Although we agree that it is usually futile to try to eradicate non-native plants with large, well-established populations that have long ago naturalized in our environment, this is not the primary reason why we reject the notion that there is some benefit to trying anyway.  The main reason why we reject the fruitless crusade against non-native plants is because of the damage it does:  the herbicides that are sprayed on our public lands; the release of tons of carbon dioxide into the atmosphere when trees are destroyed; the loss of habitat for wildlife, etc.

At the same time, we acknowledge that some invasions of insects and diseases have posed such serious economic and health threats that we have no choice but to make every effort to eradicate them.  The species of mosquitoes that carry yellow fever and malaria are examples of justified eradication efforts.  We hope that those who are engaged in that effort are also mindful that the methods used are not more harmful than the targets.

Scientists defend “novel” ecosystems

We harp on these issues because they are not discussed by the scientists who either defend or critique invasion biology.  Their concerns are, so to speak, academic.

Sutro Forest is a novel ecosystem. Courtesy Save Sutro

There is an excellent description of the scientific debate about “invasive species” in the on-line newsletter of the American Society of Landscape Architecture (ASLA).  They report that novel ecosystems were featured at the recent conference of the Society for Ecological Restoration (SER) held in Madison, Wisconsin.  Novel ecosystems were defined by one of the speakers (Eric Higgs, University of Victoria) as ecosystems in which changes from historical conditions are considered irreversible: “Even if plants are removed, ‘the system will revert back immediately’ to a state of invasion.”  This is an accurate description of 15 years of effort by San Francisco’s so-called Natural Areas Program.  Non-native plants are repeatedly yanked out and/or poisoned, native plants are planted, native plants die, non-native plants return.  That cycle is repeated annually in some high-priority locations.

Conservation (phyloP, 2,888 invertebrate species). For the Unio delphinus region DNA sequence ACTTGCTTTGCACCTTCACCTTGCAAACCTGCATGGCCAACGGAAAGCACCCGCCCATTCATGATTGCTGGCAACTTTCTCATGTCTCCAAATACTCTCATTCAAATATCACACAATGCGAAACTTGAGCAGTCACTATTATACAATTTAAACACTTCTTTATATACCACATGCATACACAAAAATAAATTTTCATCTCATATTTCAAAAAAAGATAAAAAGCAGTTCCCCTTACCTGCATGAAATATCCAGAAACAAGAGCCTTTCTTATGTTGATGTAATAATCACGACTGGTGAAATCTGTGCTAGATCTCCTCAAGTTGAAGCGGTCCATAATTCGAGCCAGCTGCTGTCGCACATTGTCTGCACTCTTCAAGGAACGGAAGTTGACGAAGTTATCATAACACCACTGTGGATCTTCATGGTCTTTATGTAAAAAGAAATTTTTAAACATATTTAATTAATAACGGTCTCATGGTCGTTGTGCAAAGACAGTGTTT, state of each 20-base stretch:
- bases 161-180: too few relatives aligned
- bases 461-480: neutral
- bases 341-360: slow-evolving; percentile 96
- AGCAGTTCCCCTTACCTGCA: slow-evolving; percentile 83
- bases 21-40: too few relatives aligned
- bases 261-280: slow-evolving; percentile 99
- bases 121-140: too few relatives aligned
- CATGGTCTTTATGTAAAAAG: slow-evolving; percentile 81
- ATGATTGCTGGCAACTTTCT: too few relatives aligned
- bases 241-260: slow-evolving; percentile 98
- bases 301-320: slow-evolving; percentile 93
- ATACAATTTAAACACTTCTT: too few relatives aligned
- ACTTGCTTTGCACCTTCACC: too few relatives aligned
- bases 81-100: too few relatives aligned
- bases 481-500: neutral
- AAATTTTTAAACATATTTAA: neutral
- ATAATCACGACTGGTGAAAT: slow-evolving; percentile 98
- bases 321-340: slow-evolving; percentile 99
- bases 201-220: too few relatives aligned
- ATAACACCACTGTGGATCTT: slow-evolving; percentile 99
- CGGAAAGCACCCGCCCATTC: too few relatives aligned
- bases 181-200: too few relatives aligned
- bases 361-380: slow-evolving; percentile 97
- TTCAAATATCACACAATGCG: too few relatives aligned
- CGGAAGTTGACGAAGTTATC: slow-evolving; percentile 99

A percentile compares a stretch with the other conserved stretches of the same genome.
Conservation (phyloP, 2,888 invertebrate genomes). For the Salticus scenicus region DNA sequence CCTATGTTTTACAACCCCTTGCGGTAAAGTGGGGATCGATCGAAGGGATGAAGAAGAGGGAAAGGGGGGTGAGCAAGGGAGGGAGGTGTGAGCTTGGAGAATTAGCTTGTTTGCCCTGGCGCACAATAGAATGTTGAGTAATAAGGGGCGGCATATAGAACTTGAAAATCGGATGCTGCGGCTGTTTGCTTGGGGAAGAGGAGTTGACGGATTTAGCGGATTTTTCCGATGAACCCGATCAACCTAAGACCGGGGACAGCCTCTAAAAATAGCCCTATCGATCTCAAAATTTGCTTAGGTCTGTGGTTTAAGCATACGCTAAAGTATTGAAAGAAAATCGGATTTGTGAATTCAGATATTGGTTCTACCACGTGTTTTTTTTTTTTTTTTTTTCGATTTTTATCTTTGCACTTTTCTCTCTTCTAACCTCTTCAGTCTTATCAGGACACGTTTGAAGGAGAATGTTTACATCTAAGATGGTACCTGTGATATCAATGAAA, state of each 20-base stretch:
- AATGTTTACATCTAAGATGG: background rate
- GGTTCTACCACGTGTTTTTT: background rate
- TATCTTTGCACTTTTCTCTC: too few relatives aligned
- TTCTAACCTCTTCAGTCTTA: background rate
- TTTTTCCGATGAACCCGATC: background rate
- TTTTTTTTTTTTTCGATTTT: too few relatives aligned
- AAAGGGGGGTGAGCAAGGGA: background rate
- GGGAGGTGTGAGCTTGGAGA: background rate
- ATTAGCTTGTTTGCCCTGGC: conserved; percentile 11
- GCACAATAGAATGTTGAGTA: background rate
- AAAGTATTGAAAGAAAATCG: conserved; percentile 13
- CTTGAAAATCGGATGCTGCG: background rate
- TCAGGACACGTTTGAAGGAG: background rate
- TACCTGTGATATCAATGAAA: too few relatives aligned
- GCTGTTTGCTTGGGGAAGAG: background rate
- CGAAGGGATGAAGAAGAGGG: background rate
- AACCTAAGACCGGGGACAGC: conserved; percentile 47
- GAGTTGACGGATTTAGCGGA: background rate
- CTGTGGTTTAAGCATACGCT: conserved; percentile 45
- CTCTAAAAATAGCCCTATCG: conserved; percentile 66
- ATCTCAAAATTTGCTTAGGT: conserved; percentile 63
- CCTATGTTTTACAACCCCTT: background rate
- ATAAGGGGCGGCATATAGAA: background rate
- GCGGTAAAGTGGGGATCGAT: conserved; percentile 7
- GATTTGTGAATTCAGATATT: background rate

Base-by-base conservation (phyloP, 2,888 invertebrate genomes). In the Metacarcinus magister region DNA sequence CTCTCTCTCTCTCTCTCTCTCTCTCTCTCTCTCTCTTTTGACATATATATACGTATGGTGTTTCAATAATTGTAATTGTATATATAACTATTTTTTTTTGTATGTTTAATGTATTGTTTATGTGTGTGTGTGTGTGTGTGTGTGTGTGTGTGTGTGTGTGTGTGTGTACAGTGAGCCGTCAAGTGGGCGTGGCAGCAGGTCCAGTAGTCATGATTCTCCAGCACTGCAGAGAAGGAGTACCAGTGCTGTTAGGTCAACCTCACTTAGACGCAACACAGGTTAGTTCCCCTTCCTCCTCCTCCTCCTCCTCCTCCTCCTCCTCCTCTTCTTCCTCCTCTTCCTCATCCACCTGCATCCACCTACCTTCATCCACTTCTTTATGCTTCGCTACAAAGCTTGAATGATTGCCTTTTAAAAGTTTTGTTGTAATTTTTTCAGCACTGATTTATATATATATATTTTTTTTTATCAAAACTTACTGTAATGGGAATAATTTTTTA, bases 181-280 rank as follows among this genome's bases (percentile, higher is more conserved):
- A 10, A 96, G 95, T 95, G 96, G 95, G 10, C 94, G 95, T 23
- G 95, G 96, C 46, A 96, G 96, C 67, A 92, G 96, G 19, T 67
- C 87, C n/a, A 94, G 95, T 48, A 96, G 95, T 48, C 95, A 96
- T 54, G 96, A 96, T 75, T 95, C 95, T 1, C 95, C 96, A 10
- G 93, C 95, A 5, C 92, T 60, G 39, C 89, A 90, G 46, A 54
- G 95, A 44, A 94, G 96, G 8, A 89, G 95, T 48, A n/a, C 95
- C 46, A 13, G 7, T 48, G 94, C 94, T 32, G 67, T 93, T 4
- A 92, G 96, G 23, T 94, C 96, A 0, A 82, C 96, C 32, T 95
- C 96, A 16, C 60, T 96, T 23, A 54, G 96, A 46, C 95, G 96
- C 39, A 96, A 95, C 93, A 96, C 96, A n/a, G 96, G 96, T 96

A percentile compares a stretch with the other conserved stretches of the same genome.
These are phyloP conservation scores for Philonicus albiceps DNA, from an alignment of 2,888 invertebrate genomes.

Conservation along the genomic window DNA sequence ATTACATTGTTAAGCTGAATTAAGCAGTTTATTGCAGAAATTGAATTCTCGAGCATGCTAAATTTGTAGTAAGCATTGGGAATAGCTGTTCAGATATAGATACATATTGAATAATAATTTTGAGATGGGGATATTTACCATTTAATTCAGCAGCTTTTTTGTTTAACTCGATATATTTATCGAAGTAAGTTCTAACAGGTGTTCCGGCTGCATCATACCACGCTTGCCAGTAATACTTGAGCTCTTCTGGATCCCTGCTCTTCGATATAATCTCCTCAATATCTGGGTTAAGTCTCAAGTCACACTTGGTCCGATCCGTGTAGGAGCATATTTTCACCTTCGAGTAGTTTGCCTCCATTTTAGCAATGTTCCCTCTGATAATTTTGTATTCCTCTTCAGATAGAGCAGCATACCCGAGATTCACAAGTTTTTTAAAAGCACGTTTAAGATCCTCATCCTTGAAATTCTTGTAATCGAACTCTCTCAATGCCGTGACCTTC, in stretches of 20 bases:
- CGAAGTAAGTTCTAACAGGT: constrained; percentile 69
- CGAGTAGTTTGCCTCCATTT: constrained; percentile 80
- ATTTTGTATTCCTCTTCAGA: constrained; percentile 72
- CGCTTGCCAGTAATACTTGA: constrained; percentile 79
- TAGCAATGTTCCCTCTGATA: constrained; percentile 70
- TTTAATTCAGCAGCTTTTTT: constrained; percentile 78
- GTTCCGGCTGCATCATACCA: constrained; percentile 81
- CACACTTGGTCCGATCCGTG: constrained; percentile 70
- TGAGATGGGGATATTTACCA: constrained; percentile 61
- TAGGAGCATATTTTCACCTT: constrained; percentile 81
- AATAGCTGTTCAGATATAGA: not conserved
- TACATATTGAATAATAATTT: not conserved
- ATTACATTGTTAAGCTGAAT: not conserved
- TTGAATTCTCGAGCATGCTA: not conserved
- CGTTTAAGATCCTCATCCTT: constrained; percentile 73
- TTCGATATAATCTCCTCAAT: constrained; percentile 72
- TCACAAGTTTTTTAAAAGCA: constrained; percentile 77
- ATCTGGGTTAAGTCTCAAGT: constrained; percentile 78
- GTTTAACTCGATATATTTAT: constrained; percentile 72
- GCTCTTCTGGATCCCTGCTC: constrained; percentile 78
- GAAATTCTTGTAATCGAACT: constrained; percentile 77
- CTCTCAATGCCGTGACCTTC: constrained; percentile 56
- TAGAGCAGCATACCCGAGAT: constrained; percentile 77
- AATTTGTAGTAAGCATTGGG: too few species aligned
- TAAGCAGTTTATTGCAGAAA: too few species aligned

Apparently, we are not alone in observing this futile cycle.  The ASLA description of the conference of the Society of Ecological Restoration summarizes current thinking of practitioners of that profession:

“In the face of this overwhelming struggle against novelty, there has been a shift in values among society. Years ago, restoration ecologists wanted to restore ecosystems to their “historic fidelity” as much as possible. Now, ecologists, scientists, and landscape architects discuss the value of novel ecosystems’ services, which to some extent are plant-agnostic.”

While this viewpoint is a welcome improvement over the previous fantasies of restorationists, this information has not yet reached managers of public lands in the San Francisco Bay Area.  Nor does it acknowledge the very real damage that is being done by those who cling to the fantasy that non-native plants can be eradicated and replaced with native species, particularly in an urban setting such as the Bay Area.

The mission of Million Trees is not an academic exercise.  Our objective is to stop the damage being inflicted on our environment and the animals that live in it.  And we don’t intend to shut up until the damage has stopped.  We hope to be put out of business within our lifetime.